Everything is slow here. The people are lazy here. It is quite common to be 15 minutes late for an appointment. There are a lot of tourists here, a high level of cosmopolitanism. There are many ethnicities. Russians were tolerated in Odesa because they brought money here. A lot of money.

We had better accept the fact that some people in Odesa will never switch to Ukrainian. They have either not yet fully understood what is happening or are slowly going through this process. When the missile hit, and we were there, one old man openly said, “I thought that once the Russians came, everything would be fine. And now the missile hit, and everything became clear.”

This is changing. I saw a woman in the park. She said, “It’s great that young people speak more Ukrainian now”. She looked like she was 70 years old, if not older. I don’t think you can expect her to switch to Ukrainian, to learn it. And young people, they do change, it’s just that it’s slow. It’s just laziness. It’s like, you go to Kyiv to work, you go to Odesa to relax. 

Odesa’s identity is a bit slow, lazy, as you say, cosmopolitan. Should our overall Ukrainian identity absorb the Odesa identity, saying “this is mine now”? Or should we have some kind of multicultural symbiosis between regional identities?

I think when the authorities, the local authorities, pay attention to the citizens, when they start making the city for the locals, then there will be no such problem at all. Now the authorities are interested in tourists and the money they bring. They want to make it great to relax here, to come and go. When it’s cool to live here, to prosper, to work all the time, and not just to make money in the summer — then all this will be combined. All these regions and their identities will be merged into something. It’s cool in Chernivtsi, it’s cool in Kyiv, and when it gets cool in Odesa, you’ll realise that you’re part of something big.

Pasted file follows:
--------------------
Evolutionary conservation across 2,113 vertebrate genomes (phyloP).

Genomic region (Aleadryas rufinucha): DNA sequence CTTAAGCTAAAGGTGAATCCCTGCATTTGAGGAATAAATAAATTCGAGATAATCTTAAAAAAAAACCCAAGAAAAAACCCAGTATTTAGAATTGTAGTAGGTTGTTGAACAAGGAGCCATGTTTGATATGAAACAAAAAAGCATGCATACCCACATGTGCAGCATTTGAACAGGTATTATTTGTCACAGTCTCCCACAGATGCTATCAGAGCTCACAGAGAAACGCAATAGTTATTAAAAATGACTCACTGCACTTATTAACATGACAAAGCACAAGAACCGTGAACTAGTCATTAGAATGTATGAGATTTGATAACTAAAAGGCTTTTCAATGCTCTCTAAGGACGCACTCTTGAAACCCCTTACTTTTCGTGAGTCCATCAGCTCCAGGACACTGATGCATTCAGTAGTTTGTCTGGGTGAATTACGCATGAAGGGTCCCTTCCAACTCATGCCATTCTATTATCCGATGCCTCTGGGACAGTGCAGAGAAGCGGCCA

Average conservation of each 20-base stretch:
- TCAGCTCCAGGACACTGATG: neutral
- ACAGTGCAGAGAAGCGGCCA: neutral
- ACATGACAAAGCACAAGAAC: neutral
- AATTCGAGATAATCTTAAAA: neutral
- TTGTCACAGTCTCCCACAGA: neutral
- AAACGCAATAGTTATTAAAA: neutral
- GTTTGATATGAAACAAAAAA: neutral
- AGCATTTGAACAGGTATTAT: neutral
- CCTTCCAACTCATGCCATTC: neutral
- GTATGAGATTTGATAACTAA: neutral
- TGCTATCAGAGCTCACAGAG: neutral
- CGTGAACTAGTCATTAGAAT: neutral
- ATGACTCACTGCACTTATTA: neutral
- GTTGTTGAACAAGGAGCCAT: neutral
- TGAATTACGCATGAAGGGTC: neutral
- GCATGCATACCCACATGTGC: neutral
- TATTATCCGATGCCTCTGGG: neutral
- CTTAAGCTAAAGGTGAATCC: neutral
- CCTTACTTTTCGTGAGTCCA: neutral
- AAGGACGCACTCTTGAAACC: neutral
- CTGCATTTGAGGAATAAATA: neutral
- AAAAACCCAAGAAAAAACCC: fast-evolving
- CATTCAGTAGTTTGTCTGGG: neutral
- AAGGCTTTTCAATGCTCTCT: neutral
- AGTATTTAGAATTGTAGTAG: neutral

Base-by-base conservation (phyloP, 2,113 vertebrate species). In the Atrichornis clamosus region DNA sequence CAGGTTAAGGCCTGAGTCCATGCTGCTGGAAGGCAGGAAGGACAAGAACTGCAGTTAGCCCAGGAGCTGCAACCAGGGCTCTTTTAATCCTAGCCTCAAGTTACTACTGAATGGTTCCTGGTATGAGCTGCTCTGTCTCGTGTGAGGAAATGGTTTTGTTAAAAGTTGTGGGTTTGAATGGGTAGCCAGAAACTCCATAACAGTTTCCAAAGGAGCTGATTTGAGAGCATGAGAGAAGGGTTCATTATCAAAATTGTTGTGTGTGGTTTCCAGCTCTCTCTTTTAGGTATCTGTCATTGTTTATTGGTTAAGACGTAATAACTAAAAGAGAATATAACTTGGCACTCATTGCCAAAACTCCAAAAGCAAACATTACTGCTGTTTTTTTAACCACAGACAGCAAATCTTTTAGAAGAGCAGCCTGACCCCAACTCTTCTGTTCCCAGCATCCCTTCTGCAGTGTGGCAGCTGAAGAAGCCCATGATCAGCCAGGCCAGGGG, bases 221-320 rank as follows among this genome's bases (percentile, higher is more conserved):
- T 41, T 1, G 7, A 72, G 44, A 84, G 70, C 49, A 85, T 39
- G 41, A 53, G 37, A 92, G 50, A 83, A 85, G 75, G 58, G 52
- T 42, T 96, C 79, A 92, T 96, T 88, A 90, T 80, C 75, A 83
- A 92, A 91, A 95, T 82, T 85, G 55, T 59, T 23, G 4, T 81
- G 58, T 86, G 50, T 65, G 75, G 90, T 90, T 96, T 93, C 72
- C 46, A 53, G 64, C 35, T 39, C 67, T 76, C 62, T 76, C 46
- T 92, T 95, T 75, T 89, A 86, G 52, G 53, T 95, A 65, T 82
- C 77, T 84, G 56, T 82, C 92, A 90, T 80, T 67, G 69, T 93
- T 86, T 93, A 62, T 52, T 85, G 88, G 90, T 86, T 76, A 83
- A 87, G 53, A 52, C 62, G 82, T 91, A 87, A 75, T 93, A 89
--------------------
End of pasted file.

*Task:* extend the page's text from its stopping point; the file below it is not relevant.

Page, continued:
Photo: personal archive
Photo: personal archive

“Russians should get picked on as much as possible.” 

Is stand-up, and humour in general, still relevant during wartime?

Of course, it is! It saves mental health. Laughter is the body’s response to stress. We live under the most stressful conditions. Yes, we do. We say, “It’s all right. It’s no big deal. The missile hit two blocks away. It’s fine”. But in reality, it’s not okay.

When you laugh, you release those emotions, you feel better. And if the comedian is experienced, you will also learn something interesting and think outside the box, especially regarding the topics you have not considered before. 

You can also attend the performance and chat with us — politely, of course. In general, stand-up is a synergy of emotions between the performer and the audience. There are 100 people in the room and one person on stage, and all those hundred people are focused on that one person. It gives people an incredible charge. 

What topics do you think you can joke about, and what topics are taboo?

In theory, there should be no taboo subjects. It is important to cover all topics. During a full-scale invasion, you can’t really joke about particularly sensitive topics because there’s a problem that needs to be solved.

For me, grooming is such a difficult issue that no one in Ukrainian society pays attention to it. She is 16, he is 32, she is pregnant — and everyone pretends it is all right. She goes to antenatal classes and no one pays attention or asks questions. A comedian can bring this up in their performances, but it’s essential not to offend anyone. Only then can there be a dialogue in society.

During a full-scale invasion, you cannot make jokes about the Ukrainian military. You can make jokes about the Russians. The Russians should get picked on as much as possible. You can’t joke about the death of our citizens. Sexism is also an uncomfortable subject, especially if you joke about women in the army. But in general, you can joke about anything. The more people joke, the better, the more sensible, the better.

Written by Mariia Patoka
Translated by Oleksandra Sobol